Bank of Canada Pumping Billions Into Mortgage Liquidity To Prop Up Real Estate

Canada’s central bank is desperately trying to prop up real estate markets with liquidity. Bank of Canada (BoC) has been injecting billions into Canada Mortgage Bonds (CMBs). The central bank began purchasing a few million worth of bonds during last year’s real estate slow down. As the pandemic hit, the BoC began buying hundreds of millions worth of CMBs per week. The flood of liquidity has a limited impact on preserving prices, but creates a massive withdrawal risk.

Canada Mortgage Bonds (CMBs)

Canada mortgage bonds (CMBs) are debt securities guaranteed by the Government of Canada. Basically, lenders originate mortgages, and then group them into a pool. The pool is then sold to the government as a mortgage backed security (MBS). In order to buy MBSs, the government sells CMBs to investors to generate the funds. The cash flow from the MBS is then used to make payments to investors holding CMBs. Long story short, the CMBs are a state secured vehicle for mortgage financing.

Since the government of Canada guarantees all CMBs, they pay very little interest. In a normal market, when demand rises for CMBs, interest paid falls even further. When demand drops, interest rates typically rise to attract more investment. Simple supply and demand, right? Not in a country that’s gone all-in on its housing bubble.

When real estate markets began looking a little tired last year, the BoC stepped in. They started buying CMBs to “improve liquidity,” which is bankster for suppressing rates. At first, they said it was going to be on a non-competitive basis – meaning they would support market rates and prevent increases. Starting on March 20 of this year though, they announced they would start buying on a competitive basis. They now actively play a role in driving mortgage rates down. This drives investors even further away from the asset class, meaning they have to buy even more. In other words, money printer goes brrr.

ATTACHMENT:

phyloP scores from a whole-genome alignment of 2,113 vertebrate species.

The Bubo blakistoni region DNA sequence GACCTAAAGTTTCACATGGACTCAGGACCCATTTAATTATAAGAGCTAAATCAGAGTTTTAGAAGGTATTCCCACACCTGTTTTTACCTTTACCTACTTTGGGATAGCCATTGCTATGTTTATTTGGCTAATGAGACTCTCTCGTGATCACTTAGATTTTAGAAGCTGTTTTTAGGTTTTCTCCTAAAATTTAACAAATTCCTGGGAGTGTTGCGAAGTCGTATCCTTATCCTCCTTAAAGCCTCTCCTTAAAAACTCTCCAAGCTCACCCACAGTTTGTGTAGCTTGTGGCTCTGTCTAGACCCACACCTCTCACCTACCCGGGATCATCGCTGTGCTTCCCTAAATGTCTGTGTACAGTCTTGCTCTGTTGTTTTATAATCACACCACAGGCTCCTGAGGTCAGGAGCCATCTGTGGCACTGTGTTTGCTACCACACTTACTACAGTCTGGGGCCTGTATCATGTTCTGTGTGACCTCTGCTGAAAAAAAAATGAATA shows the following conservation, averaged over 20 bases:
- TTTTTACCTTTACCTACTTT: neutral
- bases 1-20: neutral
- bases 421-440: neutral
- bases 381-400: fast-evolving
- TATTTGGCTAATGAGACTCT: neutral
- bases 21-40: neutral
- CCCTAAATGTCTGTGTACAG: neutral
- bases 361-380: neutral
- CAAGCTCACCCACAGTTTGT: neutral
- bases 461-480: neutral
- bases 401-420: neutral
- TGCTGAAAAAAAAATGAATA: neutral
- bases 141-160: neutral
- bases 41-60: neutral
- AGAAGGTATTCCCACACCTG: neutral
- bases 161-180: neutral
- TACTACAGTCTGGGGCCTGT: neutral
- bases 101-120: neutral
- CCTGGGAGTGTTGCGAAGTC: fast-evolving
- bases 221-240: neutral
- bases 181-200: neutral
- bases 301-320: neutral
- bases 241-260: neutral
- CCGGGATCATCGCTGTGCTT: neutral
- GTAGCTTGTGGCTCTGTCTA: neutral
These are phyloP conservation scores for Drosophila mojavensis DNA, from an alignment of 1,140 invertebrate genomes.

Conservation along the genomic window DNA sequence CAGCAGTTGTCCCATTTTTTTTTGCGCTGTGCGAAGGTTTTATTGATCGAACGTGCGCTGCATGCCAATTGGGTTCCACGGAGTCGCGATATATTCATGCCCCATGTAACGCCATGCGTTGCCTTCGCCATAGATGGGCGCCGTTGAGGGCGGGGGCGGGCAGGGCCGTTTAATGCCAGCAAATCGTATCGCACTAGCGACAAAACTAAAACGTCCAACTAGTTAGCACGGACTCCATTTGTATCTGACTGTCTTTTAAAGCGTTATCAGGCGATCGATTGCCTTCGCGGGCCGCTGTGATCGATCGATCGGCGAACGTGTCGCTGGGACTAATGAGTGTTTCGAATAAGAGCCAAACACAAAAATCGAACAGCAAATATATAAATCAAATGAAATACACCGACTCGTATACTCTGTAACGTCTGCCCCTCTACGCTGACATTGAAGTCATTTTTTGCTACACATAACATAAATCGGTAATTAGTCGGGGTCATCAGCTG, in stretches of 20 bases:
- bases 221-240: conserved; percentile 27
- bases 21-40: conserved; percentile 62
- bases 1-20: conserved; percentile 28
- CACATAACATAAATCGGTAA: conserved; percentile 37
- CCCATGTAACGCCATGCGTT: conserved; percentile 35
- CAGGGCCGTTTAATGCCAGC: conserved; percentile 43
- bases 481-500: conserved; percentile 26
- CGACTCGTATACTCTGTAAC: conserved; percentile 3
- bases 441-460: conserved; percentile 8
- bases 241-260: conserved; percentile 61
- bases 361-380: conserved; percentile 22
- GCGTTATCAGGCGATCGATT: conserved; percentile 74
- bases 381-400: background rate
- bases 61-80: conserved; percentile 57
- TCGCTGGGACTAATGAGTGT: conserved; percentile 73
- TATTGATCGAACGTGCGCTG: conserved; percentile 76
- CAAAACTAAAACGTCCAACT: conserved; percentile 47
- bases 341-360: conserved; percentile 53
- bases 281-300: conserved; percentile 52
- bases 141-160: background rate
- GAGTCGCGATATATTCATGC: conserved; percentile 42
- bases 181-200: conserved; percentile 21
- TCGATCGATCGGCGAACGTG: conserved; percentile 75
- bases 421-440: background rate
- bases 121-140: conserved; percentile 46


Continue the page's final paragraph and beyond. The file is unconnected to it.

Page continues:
The BoC Is Injecting Hundreds of Millions Per Week

The BoC has purchased billions in CMBs since the beginning of the year. As of July 22, the BoC held $7.95 billion in CMBs, up $234 million from a week before. That works out to a balance increase of 1,450% from the same week last year. What started as just a few million worth of bonds, has turned into a few million per week.

Canada Mortgage Bonds (CMBs) Held By The BoC

The dollar value of Canada Mortgage Bonds held as assets by the Bank of Canada, in millions of dollars.

Source: Bank of Canada, Better Dwelling.

Mortgage-based stimulus creates two key vulnerabilities – demand is pull forward, and taper tantrum. By lowering rates, the market doesn’t receive new demand. It borrows demand from the future. Only so many people are stimulated into buying with lower rates, and it largely just results in higher spending. After the market burns through people incentivized by lower rates, it creates another gap later on. This becomes a whole other problem when that cohort of buyers is smaller due to borrowed demand.

A taper tantrum is how the market reacts to the withdrawal of this stimulus. After all, if the market buys on stimulus, it holds back when it disappears. The return to normalized rates is so difficult for the market to accept, it rarely happens. And when it does, it causes another pressure against buyers, and lasts just a few months. For example, when interest rates briefly increased in 2018, and sales dropped to lows.

The BoC is pumping billions into the market to flood it with cheap money, and keep it floating. Despite stimulus, prices are starting to slip in cities like Toronto and Vancouver. Even worse, this stimulus is so large, it creates an overhang the government will have to deal with later. Combine this with the payment deferral cliff, and the market is increasingly lining up issues that will require even bigger stimulus to prevent a disaster.